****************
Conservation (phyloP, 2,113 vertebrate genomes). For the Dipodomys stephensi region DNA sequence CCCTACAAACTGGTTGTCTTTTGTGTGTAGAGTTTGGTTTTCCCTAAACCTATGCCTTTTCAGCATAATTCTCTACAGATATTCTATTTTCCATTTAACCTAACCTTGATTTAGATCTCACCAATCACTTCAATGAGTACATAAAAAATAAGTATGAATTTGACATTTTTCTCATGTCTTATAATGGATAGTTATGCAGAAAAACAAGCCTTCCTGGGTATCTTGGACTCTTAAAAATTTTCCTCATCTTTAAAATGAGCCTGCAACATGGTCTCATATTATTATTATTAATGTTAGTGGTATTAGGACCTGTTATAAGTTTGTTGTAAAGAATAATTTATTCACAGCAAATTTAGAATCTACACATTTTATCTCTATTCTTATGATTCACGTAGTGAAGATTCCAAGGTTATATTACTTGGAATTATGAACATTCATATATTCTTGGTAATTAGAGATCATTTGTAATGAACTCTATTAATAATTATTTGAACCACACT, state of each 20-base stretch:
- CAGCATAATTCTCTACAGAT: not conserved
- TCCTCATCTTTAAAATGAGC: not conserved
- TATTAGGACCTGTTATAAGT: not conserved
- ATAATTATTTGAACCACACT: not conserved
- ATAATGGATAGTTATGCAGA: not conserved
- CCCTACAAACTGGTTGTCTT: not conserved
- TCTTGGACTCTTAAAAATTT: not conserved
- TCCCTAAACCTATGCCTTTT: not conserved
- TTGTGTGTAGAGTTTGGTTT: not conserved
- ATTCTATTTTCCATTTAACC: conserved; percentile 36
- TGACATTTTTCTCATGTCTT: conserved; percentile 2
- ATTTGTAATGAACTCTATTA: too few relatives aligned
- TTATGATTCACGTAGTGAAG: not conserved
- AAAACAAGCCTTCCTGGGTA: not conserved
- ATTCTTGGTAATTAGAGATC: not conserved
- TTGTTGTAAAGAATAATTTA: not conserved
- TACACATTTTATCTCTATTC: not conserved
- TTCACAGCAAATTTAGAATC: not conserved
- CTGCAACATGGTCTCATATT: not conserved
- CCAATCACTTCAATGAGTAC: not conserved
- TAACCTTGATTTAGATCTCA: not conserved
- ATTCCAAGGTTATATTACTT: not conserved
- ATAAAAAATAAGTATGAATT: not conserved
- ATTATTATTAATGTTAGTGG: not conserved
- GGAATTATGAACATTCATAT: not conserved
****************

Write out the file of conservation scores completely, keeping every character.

Conservation (phyloP, 2,113 vertebrate genomes). For the Dipodomys stephensi region DNA sequence CCCTACAAACTGGTTGTCTTTTGTGTGTAGAGTTTGGTTTTCCCTAAACCTATGCCTTTTCAGCATAATTCTCTACAGATATTCTATTTTCCATTTAACCTAACCTTGATTTAGATCTCACCAATCACTTCAATGAGTACATAAAAAATAAGTATGAATTTGACATTTTTCTCATGTCTTATAATGGATAGTTATGCAGAAAAACAAGCCTTCCTGGGTATCTTGGACTCTTAAAAATTTTCCTCATCTTTAAAATGAGCCTGCAACATGGTCTCATATTATTATTATTAATGTTAGTGGTATTAGGACCTGTTATAAGTTTGTTGTAAAGAATAATTTATTCACAGCAAATTTAGAATCTACACATTTTATCTCTATTCTTATGATTCACGTAGTGAAGATTCCAAGGTTATATTACTTGGAATTATGAACATTCATATATTCTTGGTAATTAGAGATCATTTGTAATGAACTCTATTAATAATTATTTGAACCACACT, state of each 20-base stretch:
- CAGCATAATTCTCTACAGAT: not conserved
- TCCTCATCTTTAAAATGAGC: not conserved
- TATTAGGACCTGTTATAAGT: not conserved
- ATAATTATTTGAACCACACT: not conserved
- ATAATGGATAGTTATGCAGA: not conserved
- CCCTACAAACTGGTTGTCTT: not conserved
- TCTTGGACTCTTAAAAATTT: not conserved
- TCCCTAAACCTATGCCTTTT: not conserved
- TTGTGTGTAGAGTTTGGTTT: not conserved
- ATTCTATTTTCCATTTAACC: conserved; percentile 36
- TGACATTTTTCTCATGTCTT: conserved; percentile 2
- ATTTGTAATGAACTCTATTA: too few relatives aligned
- TTATGATTCACGTAGTGAAG: not conserved
- AAAACAAGCCTTCCTGGGTA: not conserved
- ATTCTTGGTAATTAGAGATC: not conserved
- TTGTTGTAAAGAATAATTTA: not conserved
- TACACATTTTATCTCTATTC: not conserved
- TTCACAGCAAATTTAGAATC: not conserved
- CTGCAACATGGTCTCATATT: not conserved
- CCAATCACTTCAATGAGTAC: not conserved
- TAACCTTGATTTAGATCTCA: not conserved
- ATTCCAAGGTTATATTACTT: not conserved
- ATAAAAAATAAGTATGAATT: not conserved
- ATTATTATTAATGTTAGTGG: not conserved
- GGAATTATGAACATTCATAT: not conserved